The first thing you should do is to choose a good username. This may sound obvious, but you would be surprised at the number of people who seem to forget this extremely simple concept. Would you consider handing a $300 project to a guy who goes around by the name of neroswdak345 or even I Am Legend, especially when it's someone you've never met and probably never will? Well, neither would the guy who created the project. Obviously, most people will just use their own name, but if you do not wish to do so, at least choose a reasonable name that will not have buyers smack their head on their desk in disbelief. Make sure your username comes across as professional and is not based on your favourite Game of Thrones character.

If the website gives you the feature to customize your profile page, it is also recommended that you do so and try to make yours as unique as possible since it's the first thing the buyer will see once they click on your username. Trust me, when someone's just visited 15+ freelancing profiles that look exactly the same, it makes a difference when they see one where the seller has given his layout a unique look. It also shows you are serious about freelancing  and that you are not just bidding on these projects for the sheer enjoyment of "bidding" (I've seen it too).

The next extremely important thing that you need to realize is that you are going to have to charge extremely low when starting out on any such freelance website. You may be the best PHP coder around with 12 years of experience, but unless you have some sort of feedback to show for it, nobody is going to even consider hiring you on the bigger projects where deadlines are of the utmost importance. Unfortunately, it just happens that the only feedback trusted on freelance websites is the feedback given through that freelance website itself.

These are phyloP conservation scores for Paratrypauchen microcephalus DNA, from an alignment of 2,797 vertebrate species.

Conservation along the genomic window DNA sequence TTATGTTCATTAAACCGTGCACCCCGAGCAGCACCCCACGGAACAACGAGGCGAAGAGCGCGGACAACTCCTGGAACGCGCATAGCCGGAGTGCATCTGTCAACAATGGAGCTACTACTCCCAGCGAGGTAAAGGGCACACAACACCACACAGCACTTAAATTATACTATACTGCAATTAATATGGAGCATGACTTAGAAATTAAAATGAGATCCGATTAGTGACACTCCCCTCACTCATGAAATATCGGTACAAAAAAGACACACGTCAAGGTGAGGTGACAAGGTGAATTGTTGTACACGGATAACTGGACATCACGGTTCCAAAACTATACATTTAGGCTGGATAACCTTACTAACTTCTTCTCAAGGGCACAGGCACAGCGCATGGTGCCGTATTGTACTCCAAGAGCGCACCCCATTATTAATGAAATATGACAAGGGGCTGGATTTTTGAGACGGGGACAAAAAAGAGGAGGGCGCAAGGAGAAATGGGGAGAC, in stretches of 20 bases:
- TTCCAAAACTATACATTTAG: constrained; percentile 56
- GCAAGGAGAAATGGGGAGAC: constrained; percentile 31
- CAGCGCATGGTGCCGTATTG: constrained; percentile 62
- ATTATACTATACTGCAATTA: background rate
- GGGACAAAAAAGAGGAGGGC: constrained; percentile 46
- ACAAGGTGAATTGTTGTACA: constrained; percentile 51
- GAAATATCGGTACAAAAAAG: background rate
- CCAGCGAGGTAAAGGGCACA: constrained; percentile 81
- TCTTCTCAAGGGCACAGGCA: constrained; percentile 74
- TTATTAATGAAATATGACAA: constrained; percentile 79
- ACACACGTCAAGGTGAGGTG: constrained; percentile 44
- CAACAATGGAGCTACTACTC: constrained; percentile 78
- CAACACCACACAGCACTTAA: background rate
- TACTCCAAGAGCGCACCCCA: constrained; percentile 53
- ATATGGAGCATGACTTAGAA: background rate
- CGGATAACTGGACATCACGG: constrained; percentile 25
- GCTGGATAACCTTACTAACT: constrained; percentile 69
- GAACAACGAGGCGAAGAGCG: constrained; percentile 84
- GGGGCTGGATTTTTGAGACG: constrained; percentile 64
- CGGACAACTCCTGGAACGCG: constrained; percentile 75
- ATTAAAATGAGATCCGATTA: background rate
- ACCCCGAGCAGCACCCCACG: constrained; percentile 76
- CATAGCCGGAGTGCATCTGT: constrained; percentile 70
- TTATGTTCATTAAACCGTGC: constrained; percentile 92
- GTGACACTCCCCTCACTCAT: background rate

What you've done during your academic and professional years before hiring up on the website is mostly irrelevant. As such, your first step is to get feedback, and since you have no feedback at first, you are going to have to outbid the competition. In some rare situations, you may be lucky enough to be able to charge reasonable rates (from your point of view), but, in most cases, this is a phase you will go through until you build a reputation within the freelancing community. Once you've firmly established yourself as an excellent seller, you will be able to bid higher.

The way you present your bid also matters. When I was actively freelancing on Rent A Coder, I was simply amazed by the number of people who would just leave a comment such as

hi can do this accept my bid $15

In most cases, these are automatic posts set up by users for projects that fall under specific categories or that contain certain keywords, but I highly suspect that other users actually log in to post such comments, believing that the seller is going to be impressed by such a bid. You should always read the project requirements carefully and leave a comment based on those requirement, highlighting why you would be the perfect choice for this project, mentioning your ability to deliver high quality work quickly, and your eagerness to ensure the buyer is 100% happy with your work.

Of course, it sounds stupid to mention this, but out of 30 bids on a project, half of those will be one-liners written in dodgy English and with absolutely no indication that the seller understood what the project was about. There is a reason why many people simply quit freelance sites after some time or so many accounts go inactive. As you go along, you will without doubt pick up how to make your bids stand out from the competition and what makes it unattractive, depending on the project kind. Keep in mind that buyers do not always automatically look for the lowest bid. Many of them are quite happy to pay more if they feel that the coder is trustworthy and worth the investment and that the project will flow smoothly. Consequently, it is essential that you work on your bid comments, as buyers do spend time reading these, and if these are backed by outstanding feedback from previous buyers, your chances of being picked will substantially increase.